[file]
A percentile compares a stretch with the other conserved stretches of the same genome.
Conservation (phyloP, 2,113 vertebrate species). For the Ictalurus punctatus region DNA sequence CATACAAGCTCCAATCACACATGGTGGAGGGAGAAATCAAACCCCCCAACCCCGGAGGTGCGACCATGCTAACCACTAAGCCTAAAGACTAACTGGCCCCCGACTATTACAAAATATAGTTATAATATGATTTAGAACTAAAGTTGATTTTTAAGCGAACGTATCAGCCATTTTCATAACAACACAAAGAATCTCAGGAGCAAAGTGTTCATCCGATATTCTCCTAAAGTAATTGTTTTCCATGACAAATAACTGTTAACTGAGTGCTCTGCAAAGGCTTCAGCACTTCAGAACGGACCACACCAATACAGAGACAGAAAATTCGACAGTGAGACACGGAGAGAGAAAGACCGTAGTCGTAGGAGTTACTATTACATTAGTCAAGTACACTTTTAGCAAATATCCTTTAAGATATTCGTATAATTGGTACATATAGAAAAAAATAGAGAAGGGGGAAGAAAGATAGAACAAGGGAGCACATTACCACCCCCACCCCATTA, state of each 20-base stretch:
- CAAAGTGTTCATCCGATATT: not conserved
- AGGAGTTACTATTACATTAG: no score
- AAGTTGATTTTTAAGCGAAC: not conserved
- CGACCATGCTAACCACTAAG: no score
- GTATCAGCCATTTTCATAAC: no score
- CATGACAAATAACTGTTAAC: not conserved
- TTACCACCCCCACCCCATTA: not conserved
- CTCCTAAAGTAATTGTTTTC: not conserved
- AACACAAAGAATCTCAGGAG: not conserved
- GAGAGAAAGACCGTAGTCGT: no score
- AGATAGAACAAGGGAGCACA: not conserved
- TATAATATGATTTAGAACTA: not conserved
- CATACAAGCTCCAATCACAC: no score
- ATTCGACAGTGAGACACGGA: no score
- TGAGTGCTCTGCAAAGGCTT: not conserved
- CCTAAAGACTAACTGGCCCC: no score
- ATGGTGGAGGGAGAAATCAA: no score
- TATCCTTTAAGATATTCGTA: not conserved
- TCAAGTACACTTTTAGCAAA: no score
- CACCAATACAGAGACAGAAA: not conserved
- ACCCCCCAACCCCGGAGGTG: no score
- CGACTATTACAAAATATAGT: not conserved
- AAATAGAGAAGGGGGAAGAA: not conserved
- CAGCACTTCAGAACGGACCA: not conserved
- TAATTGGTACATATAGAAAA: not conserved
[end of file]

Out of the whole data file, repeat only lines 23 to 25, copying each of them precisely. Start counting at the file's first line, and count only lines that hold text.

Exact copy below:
- ACCCCCCAACCCCGGAGGTG: no score
- CGACTATTACAAAATATAGT: not conserved
- AAATAGAGAAGGGGGAAGAA: not conserved